Professor Martínez is an Associate Professor at Cornell University’s ILR School, where she teaches courses in Immigration and American Labor and Working-Class History. She received her PhD in U.S. History from The University of Texas at Austin. Her dissertation—Making the Modern Migrant: Work, Community, and Struggle in the Federal Migratory Labor Camp Program, 1935-1947—was awarded the Barnes F. Lathrop Prize for Best Dissertation in the Department of History. It was also awarded "runner up" for the Best Dissertation Prize by Labor History (Routledge). Her current research examines the role of the federal migrant labor camp program in the lives of farmworker families across the country. More generally, she's interested in the intersections between labor and citizenship, particularly immigrants’ and migrants’ social movements and cross-racial organizing efforts for improved living and working conditions. She is completing a book manuscript on this topic titled, An Experiment in Democracy: Race, Rights, and Reform in the U.S. Migrant Labor Camp Program, 1935-1946 (forthcoming with the University of Pennsylvania Press, “Politics and Culture in Modern America” book series). Her research has received funding from the Ford Foundation, the Smithsonian, and the Woodrow Wilson National Fellowship Foundation, among others.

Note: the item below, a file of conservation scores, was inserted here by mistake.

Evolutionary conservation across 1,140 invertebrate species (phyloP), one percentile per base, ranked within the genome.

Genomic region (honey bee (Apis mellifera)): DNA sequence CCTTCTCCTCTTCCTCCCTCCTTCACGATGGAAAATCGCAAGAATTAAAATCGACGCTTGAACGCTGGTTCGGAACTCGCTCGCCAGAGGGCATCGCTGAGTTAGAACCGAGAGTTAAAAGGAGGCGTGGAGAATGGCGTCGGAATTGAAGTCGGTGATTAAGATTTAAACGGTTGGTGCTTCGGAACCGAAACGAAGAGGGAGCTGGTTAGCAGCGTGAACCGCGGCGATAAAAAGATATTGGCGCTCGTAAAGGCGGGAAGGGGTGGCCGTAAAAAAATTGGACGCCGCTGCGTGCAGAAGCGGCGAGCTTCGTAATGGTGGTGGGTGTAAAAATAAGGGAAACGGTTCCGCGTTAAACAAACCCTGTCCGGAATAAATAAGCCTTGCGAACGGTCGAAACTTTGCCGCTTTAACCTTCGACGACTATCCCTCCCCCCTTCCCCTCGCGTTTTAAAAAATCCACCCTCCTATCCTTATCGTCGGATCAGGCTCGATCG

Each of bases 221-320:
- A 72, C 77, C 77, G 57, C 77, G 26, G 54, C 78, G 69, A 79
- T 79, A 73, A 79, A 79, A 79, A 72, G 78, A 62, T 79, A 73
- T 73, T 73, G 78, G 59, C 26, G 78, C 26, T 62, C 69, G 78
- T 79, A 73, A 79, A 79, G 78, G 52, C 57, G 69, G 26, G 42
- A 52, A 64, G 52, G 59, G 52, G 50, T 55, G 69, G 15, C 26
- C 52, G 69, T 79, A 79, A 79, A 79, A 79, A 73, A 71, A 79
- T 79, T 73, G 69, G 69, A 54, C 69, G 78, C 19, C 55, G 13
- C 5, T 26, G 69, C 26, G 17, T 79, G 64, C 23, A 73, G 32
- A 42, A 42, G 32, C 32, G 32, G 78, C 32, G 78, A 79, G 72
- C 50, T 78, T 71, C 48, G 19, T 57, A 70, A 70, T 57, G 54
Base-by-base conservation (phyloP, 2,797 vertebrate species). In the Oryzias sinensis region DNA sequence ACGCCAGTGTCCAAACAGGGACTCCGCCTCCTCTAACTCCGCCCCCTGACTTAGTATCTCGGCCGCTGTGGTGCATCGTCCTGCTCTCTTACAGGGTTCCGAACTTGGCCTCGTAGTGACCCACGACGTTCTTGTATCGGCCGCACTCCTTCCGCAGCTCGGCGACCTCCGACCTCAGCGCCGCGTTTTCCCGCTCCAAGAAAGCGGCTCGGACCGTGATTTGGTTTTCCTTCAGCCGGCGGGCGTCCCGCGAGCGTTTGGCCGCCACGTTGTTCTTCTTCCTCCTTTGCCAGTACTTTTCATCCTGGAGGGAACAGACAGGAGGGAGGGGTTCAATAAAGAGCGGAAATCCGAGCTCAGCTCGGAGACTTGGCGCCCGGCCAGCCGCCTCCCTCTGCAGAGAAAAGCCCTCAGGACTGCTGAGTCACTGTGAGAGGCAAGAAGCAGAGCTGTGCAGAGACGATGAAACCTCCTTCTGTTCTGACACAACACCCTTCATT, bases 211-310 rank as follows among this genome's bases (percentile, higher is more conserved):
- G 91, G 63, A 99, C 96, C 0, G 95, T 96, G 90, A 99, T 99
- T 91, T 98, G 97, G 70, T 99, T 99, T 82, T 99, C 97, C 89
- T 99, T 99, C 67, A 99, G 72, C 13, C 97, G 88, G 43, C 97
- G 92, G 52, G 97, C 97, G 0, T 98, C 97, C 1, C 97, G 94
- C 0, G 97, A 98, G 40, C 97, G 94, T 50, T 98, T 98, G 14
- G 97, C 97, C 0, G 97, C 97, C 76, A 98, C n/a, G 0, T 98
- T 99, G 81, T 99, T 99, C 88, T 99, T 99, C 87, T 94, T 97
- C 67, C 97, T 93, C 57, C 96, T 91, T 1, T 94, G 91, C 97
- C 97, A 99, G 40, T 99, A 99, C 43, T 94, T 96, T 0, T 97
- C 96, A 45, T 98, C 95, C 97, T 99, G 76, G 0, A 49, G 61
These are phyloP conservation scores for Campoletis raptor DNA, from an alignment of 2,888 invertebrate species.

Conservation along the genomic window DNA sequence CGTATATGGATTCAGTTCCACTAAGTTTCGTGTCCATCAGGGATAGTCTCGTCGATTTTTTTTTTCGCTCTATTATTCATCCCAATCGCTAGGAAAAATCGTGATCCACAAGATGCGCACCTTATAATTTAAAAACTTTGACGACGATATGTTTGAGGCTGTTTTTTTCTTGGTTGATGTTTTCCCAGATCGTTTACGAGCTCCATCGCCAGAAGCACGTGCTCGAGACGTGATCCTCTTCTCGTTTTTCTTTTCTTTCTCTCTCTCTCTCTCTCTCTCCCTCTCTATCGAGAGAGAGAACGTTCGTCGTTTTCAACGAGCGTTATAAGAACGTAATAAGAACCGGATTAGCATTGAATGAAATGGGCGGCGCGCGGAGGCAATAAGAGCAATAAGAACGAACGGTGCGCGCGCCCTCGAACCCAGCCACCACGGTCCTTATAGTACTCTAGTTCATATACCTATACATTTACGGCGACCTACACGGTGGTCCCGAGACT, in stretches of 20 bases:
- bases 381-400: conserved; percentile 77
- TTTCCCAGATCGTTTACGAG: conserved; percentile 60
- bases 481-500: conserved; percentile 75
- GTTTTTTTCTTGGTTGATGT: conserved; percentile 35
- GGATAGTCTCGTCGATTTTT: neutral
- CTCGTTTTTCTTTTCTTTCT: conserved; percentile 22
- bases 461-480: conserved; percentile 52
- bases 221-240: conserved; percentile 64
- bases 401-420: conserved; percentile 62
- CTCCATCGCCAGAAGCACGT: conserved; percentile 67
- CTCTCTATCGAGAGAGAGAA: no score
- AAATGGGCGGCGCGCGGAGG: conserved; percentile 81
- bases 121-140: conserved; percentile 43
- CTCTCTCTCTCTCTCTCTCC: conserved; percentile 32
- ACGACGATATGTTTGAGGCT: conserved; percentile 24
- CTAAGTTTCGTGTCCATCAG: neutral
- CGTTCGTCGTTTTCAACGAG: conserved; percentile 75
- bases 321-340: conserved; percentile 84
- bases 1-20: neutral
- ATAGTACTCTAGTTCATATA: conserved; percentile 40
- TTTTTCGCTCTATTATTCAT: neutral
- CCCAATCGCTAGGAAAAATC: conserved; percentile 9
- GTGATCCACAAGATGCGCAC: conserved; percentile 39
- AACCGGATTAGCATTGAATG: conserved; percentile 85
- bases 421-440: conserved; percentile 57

Dr. Martínez-Matsuda's research examines the history of the Farm Security Administration’s Migratory Labor Camp Program and its role in the lives of diverse migrant farmworker families across the United States during the mid-1930s and 1940s.
Dr. Martínez-Matsuda's teaching fields of interest and expertise include: Twentieth-Century U.S. Social and Cultural History, The Great Depression and the New Deal, Immigration/Migration History, Chicana/o and Latina/o Studies, U.S.-Mexico Borderlands Studies, Women’s History, and Comparative Race and Ethnic Studies.